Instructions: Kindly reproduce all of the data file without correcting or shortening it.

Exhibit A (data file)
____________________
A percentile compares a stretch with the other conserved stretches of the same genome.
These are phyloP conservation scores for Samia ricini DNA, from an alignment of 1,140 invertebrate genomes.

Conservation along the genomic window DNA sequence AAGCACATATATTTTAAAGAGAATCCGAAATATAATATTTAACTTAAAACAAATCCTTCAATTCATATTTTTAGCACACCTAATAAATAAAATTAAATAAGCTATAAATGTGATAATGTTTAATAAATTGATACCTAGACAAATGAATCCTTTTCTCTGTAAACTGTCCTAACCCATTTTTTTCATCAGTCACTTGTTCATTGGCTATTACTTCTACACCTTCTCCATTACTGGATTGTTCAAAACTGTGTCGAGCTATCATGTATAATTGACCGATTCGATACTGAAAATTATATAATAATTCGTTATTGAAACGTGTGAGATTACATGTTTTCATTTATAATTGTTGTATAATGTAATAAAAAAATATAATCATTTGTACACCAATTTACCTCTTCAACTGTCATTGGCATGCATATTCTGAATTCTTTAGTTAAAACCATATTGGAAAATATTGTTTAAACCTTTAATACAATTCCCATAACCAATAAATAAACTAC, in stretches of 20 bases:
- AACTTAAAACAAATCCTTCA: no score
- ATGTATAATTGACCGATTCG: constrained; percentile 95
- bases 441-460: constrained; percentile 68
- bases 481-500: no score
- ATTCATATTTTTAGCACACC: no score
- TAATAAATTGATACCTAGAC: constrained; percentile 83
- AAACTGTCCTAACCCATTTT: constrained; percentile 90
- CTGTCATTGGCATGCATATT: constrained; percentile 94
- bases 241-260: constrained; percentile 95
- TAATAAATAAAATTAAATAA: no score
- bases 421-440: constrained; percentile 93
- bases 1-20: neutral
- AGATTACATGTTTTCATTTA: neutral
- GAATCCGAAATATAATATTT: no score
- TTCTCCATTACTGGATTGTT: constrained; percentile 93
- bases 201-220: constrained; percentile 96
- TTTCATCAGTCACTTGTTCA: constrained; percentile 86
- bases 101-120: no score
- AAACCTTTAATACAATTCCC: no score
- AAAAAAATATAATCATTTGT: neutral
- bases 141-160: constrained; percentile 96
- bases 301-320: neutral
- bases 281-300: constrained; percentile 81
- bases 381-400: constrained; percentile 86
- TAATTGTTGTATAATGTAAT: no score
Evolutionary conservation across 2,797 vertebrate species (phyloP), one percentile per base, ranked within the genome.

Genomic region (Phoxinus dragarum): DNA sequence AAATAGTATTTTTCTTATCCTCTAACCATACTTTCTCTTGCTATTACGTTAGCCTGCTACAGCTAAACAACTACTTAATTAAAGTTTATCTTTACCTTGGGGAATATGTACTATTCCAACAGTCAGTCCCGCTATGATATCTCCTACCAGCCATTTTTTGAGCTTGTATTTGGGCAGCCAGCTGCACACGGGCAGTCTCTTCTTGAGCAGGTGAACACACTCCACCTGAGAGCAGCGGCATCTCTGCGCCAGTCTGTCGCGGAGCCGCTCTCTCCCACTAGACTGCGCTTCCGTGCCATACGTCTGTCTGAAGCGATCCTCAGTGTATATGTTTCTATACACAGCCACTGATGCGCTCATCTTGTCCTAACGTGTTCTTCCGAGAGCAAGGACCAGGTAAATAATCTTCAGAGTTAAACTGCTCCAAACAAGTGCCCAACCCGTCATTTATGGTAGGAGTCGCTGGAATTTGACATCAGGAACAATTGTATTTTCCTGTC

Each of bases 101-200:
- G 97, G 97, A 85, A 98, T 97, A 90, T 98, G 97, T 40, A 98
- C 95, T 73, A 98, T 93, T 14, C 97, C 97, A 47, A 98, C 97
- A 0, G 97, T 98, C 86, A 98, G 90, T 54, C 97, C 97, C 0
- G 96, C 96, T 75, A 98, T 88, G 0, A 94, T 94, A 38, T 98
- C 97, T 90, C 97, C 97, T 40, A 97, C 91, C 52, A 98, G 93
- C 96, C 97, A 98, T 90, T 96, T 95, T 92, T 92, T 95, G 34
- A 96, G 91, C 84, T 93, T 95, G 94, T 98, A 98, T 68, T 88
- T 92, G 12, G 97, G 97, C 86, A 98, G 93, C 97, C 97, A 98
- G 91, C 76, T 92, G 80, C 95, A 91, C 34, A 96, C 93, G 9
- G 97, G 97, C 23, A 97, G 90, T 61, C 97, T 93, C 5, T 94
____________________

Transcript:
A percentile compares a stretch with the other conserved stretches of the same genome.
These are phyloP conservation scores for Samia ricini DNA, from an alignment of 1,140 invertebrate genomes.

Conservation along the genomic window DNA sequence AAGCACATATATTTTAAAGAGAATCCGAAATATAATATTTAACTTAAAACAAATCCTTCAATTCATATTTTTAGCACACCTAATAAATAAAATTAAATAAGCTATAAATGTGATAATGTTTAATAAATTGATACCTAGACAAATGAATCCTTTTCTCTGTAAACTGTCCTAACCCATTTTTTTCATCAGTCACTTGTTCATTGGCTATTACTTCTACACCTTCTCCATTACTGGATTGTTCAAAACTGTGTCGAGCTATCATGTATAATTGACCGATTCGATACTGAAAATTATATAATAATTCGTTATTGAAACGTGTGAGATTACATGTTTTCATTTATAATTGTTGTATAATGTAATAAAAAAATATAATCATTTGTACACCAATTTACCTCTTCAACTGTCATTGGCATGCATATTCTGAATTCTTTAGTTAAAACCATATTGGAAAATATTGTTTAAACCTTTAATACAATTCCCATAACCAATAAATAAACTAC, in stretches of 20 bases:
- AACTTAAAACAAATCCTTCA: no score
- ATGTATAATTGACCGATTCG: constrained; percentile 95
- bases 441-460: constrained; percentile 68
- bases 481-500: no score
- ATTCATATTTTTAGCACACC: no score
- TAATAAATTGATACCTAGAC: constrained; percentile 83
- AAACTGTCCTAACCCATTTT: constrained; percentile 90
- CTGTCATTGGCATGCATATT: constrained; percentile 94
- bases 241-260: constrained; percentile 95
- TAATAAATAAAATTAAATAA: no score
- bases 421-440: constrained; percentile 93
- bases 1-20: neutral
- AGATTACATGTTTTCATTTA: neutral
- GAATCCGAAATATAATATTT: no score
- TTCTCCATTACTGGATTGTT: constrained; percentile 93
- bases 201-220: constrained; percentile 96
- TTTCATCAGTCACTTGTTCA: constrained; percentile 86
- bases 101-120: no score
- AAACCTTTAATACAATTCCC: no score
- AAAAAAATATAATCATTTGT: neutral
- bases 141-160: constrained; percentile 96
- bases 301-320: neutral
- bases 281-300: constrained; percentile 81
- bases 381-400: constrained; percentile 86
- TAATTGTTGTATAATGTAAT: no score
Evolutionary conservation across 2,797 vertebrate species (phyloP), one percentile per base, ranked within the genome.

Genomic region (Phoxinus dragarum): DNA sequence AAATAGTATTTTTCTTATCCTCTAACCATACTTTCTCTTGCTATTACGTTAGCCTGCTACAGCTAAACAACTACTTAATTAAAGTTTATCTTTACCTTGGGGAATATGTACTATTCCAACAGTCAGTCCCGCTATGATATCTCCTACCAGCCATTTTTTGAGCTTGTATTTGGGCAGCCAGCTGCACACGGGCAGTCTCTTCTTGAGCAGGTGAACACACTCCACCTGAGAGCAGCGGCATCTCTGCGCCAGTCTGTCGCGGAGCCGCTCTCTCCCACTAGACTGCGCTTCCGTGCCATACGTCTGTCTGAAGCGATCCTCAGTGTATATGTTTCTATACACAGCCACTGATGCGCTCATCTTGTCCTAACGTGTTCTTCCGAGAGCAAGGACCAGGTAAATAATCTTCAGAGTTAAACTGCTCCAAACAAGTGCCCAACCCGTCATTTATGGTAGGAGTCGCTGGAATTTGACATCAGGAACAATTGTATTTTCCTGTC

Each of bases 101-200:
- G 97, G 97, A 85, A 98, T 97, A 90, T 98, G 97, T 40, A 98
- C 95, T 73, A 98, T 93, T 14, C 97, C 97, A 47, A 98, C 97
- A 0, G 97, T 98, C 86, A 98, G 90, T 54, C 97, C 97, C 0
- G 96, C 96, T 75, A 98, T 88, G 0, A 94, T 94, A 38, T 98
- C 97, T 90, C 97, C 97, T 40, A 97, C 91, C 52, A 98, G 93
- C 96, C 97, A 98, T 90, T 96, T 95, T 92, T 92, T 95, G 34
- A 96, G 91, C 84, T 93, T 95, G 94, T 98, A 98, T 68, T 88
- T 92, G 12, G 97, G 97, C 86, A 98, G 93, C 97, C 97, A 98
- G 91, C 76, T 92, G 80, C 95, A 91, C 34, A 96, C 93, G 9
- G 97, G 97, C 23, A 97, G 90, T 61, C 97, T 93, C 5, T 94